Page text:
#### Finding Potential Difference from Current and Resistance

 A current of 55mA flows through a component with a resistance of 93 Ohms. Calculate the potential difference across this component correct to two significant figures. A 22kΩ resistor has a current flowing through it of 6mA. Calculate the potential difference across the resistor correct to two significant figures. 1. State the known quantities in correct units. I = 55mA = 55x10-3A R = 93Ω 1. State the known quantities in correct units. I = 6mA = 6x10-3A R = 22kΩ = 22x103Ω 2. Substitute the numbers and evaluate. $$R = \frac{V}{I}$$ $$93=\frac{V}{55 \times 10^{-3}}$$ 2. Substitute the numbers and evaluate. $$R = \frac{V}{I}$$ $$22 \times 10^3=\frac{V}{6 \times 10^{-3}}$$ 3. Rearrange the equation and solve. $$V= 55 \times 10^{-3} \times 93$$ $$V= 5.115V$$ $$V\approx5.1V$$ 3. Rearrange the equation and solve. $$V= 6 \times 10^{-3} \times 22 \times 10^3$$ $$V= 132V$$ $$V\approx130V$$

### References

#### AQA

Resistance (electrical), page 63, GCSE Combined Science Trilogy; Physics, CGP, AQA
Resistance (electrical), page 65, GCSE Physics; The Complete 9-1 Course for AQA, CGP, AQA
Resistance (electrical), pages 180-184, GCSE Combined Science; The Revision Guide, CGP, AQA
Resistance (electrical), pages 24-30, 32, GCSE Physics; The Revision Guide, CGP, AQA
Resistance (electrical); in parallel circuits, pages 186, 187, GCSE Combined Science; The Revision Guide, CGP, AQA
Resistance (electrical); in parallel circuits, pages 29, 30, GCSE Physics; The Revision Guide, CGP, AQA
Resistance (electrical); in parallel, pages 74, 77-79, GCSE Combined Science Trilogy; Physics, CGP, AQA
Resistance (electrical); in parallel, pages 76, 79-81, GCSE Physics; The Complete 9-1 Course for AQA, CGP, AQA
Resistance (electrical); in series circuits, pages 185, 187, GCSE Combined Science; The Revision Guide, CGP, AQA
Resistance (electrical); in series circuits, pages 28, 30, GCSE Physics; The Revision Guide, CGP, AQA
Resistance (electrical); in series, pages 70, 77, 78, GCSE Combined Science Trilogy; Physics, CGP, AQA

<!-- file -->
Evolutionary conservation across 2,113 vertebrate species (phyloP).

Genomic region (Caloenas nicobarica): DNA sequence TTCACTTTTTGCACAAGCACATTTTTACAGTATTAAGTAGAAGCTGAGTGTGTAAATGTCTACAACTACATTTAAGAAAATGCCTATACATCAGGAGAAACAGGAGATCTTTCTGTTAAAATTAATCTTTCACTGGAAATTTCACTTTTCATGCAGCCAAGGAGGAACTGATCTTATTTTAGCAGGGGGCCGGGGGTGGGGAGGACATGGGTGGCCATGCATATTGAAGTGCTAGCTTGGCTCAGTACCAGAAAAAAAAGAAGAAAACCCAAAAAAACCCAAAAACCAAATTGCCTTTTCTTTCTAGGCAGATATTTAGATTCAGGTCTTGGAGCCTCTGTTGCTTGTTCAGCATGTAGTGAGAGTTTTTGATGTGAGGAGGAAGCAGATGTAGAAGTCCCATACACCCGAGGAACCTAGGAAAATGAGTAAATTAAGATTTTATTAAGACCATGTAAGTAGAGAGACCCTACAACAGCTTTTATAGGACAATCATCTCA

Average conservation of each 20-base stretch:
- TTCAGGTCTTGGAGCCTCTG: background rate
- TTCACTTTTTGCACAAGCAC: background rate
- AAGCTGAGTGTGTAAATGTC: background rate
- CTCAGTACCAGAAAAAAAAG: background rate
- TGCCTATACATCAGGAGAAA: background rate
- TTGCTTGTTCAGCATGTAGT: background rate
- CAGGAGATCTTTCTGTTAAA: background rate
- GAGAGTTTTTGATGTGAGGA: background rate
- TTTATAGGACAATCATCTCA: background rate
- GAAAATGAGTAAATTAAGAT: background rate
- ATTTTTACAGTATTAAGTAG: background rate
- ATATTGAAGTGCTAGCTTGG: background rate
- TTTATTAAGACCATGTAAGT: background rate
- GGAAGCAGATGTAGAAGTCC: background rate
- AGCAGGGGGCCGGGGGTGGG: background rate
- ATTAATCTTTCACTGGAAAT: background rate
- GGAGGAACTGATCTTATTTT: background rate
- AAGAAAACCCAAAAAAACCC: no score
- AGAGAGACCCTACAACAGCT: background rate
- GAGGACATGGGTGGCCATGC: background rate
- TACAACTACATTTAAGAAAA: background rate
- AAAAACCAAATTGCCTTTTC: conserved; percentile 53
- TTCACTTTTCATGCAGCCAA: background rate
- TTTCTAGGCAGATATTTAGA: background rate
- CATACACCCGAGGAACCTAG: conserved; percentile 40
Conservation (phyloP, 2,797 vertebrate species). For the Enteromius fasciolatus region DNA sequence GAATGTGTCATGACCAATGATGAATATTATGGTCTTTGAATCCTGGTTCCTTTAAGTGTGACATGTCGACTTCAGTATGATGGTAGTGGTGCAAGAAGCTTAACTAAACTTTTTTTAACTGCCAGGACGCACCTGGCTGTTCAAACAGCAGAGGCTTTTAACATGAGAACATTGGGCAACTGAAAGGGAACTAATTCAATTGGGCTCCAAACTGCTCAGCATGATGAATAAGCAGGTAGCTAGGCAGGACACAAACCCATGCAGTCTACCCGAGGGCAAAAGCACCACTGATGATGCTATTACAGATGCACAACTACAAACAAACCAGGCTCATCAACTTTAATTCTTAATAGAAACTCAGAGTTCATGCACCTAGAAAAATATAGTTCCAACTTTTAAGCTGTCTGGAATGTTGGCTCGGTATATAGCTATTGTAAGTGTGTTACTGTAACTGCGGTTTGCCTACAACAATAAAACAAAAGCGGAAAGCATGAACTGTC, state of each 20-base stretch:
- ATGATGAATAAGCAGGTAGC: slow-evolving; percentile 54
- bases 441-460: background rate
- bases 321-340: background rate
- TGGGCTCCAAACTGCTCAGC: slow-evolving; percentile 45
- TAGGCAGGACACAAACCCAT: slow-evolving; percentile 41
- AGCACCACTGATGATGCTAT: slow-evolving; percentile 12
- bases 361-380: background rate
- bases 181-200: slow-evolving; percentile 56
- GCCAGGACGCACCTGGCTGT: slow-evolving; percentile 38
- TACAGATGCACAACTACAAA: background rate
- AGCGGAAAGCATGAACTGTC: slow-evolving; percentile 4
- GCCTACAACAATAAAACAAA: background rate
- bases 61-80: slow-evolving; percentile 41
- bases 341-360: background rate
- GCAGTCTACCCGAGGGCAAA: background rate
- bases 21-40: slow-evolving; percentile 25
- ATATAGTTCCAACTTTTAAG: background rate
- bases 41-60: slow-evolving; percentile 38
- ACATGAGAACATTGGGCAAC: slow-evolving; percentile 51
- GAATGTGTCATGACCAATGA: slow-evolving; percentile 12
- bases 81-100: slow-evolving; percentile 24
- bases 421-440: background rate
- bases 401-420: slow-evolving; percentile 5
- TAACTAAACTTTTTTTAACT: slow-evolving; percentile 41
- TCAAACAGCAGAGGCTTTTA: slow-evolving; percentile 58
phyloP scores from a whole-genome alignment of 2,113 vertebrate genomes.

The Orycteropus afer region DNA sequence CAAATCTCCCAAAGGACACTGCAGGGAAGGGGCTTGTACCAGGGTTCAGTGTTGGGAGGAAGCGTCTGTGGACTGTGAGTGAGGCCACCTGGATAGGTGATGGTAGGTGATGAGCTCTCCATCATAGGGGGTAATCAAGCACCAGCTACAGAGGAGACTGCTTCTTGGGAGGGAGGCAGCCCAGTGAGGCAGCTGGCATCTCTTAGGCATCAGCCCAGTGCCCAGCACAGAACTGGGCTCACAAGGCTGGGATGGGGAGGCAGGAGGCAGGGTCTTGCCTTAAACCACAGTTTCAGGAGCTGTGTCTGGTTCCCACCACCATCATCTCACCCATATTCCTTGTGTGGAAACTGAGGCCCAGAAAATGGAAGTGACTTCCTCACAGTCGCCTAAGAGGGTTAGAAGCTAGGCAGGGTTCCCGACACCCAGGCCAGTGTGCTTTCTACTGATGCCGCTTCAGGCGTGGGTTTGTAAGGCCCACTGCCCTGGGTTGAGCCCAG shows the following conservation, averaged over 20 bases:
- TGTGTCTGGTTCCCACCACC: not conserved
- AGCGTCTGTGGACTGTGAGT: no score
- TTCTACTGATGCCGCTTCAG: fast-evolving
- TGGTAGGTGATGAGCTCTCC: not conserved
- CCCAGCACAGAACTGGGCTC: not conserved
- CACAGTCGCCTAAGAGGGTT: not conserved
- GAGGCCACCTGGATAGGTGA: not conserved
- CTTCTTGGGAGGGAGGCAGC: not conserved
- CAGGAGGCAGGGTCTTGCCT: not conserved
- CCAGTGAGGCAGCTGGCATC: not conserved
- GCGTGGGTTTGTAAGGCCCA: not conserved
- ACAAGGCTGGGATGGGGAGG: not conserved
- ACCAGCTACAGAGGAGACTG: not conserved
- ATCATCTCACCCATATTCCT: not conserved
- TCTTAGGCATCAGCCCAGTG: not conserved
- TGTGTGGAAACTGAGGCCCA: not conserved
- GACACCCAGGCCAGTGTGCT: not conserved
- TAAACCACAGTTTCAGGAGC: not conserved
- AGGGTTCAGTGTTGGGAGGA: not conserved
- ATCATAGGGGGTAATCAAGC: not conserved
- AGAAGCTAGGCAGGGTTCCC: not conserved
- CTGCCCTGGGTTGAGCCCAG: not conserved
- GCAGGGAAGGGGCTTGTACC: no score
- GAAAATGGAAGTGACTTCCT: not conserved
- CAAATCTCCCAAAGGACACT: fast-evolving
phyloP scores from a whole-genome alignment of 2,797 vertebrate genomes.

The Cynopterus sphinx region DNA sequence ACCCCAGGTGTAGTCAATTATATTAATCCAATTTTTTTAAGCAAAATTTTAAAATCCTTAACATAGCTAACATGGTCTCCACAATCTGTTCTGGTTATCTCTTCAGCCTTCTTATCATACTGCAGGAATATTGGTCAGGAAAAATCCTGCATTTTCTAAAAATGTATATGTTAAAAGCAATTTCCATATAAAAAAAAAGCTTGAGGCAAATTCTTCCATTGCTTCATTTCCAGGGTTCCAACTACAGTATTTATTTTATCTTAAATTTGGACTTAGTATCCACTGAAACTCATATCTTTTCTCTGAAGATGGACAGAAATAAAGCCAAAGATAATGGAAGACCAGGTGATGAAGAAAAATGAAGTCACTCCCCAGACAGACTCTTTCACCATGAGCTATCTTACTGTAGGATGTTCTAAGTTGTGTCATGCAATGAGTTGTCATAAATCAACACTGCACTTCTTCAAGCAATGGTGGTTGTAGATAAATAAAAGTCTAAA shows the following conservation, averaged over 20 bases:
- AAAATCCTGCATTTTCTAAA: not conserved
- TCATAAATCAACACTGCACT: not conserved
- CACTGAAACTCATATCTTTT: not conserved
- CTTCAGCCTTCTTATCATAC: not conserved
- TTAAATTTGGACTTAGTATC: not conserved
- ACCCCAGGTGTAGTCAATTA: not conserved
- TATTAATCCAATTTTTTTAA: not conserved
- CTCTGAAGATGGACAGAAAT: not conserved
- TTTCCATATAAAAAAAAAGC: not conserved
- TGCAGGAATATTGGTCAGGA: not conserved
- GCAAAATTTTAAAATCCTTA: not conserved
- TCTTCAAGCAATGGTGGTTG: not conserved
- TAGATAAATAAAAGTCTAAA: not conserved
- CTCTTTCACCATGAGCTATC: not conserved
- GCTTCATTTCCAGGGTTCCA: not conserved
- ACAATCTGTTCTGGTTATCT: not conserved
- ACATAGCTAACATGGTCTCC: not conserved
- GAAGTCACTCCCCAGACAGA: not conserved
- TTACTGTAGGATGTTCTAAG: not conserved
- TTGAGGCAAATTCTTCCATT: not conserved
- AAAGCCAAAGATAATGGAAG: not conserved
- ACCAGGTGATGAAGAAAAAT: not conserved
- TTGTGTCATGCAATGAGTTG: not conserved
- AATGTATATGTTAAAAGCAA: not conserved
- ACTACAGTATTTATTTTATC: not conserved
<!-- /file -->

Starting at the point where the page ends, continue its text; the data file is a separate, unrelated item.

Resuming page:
Resistance (electrical); in series, pages 72, 79, 80, GCSE Physics; The Complete 9-1 Course for AQA, CGP, AQA
Resistance (electrical); investigating, pages 64, 77-79, GCSE Combined Science Trilogy; Physics, CGP, AQA
Resistance (electrical); investigating, pages 66, 79-81, GCSE Physics; The Complete 9-1 Course for AQA, CGP, AQA
Resistance (electrical); of diodes, page 66, GCSE Combined Science Trilogy; Physics, CGP, AQA
Resistance (electrical); of diodes, page 68, GCSE Physics; The Complete 9-1 Course for AQA, CGP, AQA
Resistance (electrical); of filament lamps, page 66, GCSE Combined Science Trilogy; Physics, CGP, AQA
Resistance (electrical); of filament lamps, page 68, GCSE Physics; The Complete 9-1 Course for AQA, CGP, AQA
Resistance (electrical); of LDRs, page 80, GCSE Combined Science Trilogy; Physics, CGP, AQA
Resistance (electrical); of LDRs, page 82, GCSE Physics; The Complete 9-1 Course for AQA, CGP, AQA
Resistance (electrical); of resistors, pages 65, 66, GCSE Combined Science Trilogy; Physics, CGP, AQA
Resistance (electrical); of resistors, pages 67, 68, GCSE Physics; The Complete 9-1 Course for AQA, CGP, AQA
Resistance (electrical); of thermistors, pages 80, 81, GCSE Combined Science Trilogy; Physics, CGP, AQA
Resistance (electrical); of thermistors, pages 82, 83, GCSE Physics; The Complete 9-1 Course for AQA, CGP, AQA
Resistance (electrical); wire length, page 182, GCSE Combined Science; The Revision Guide, CGP, AQA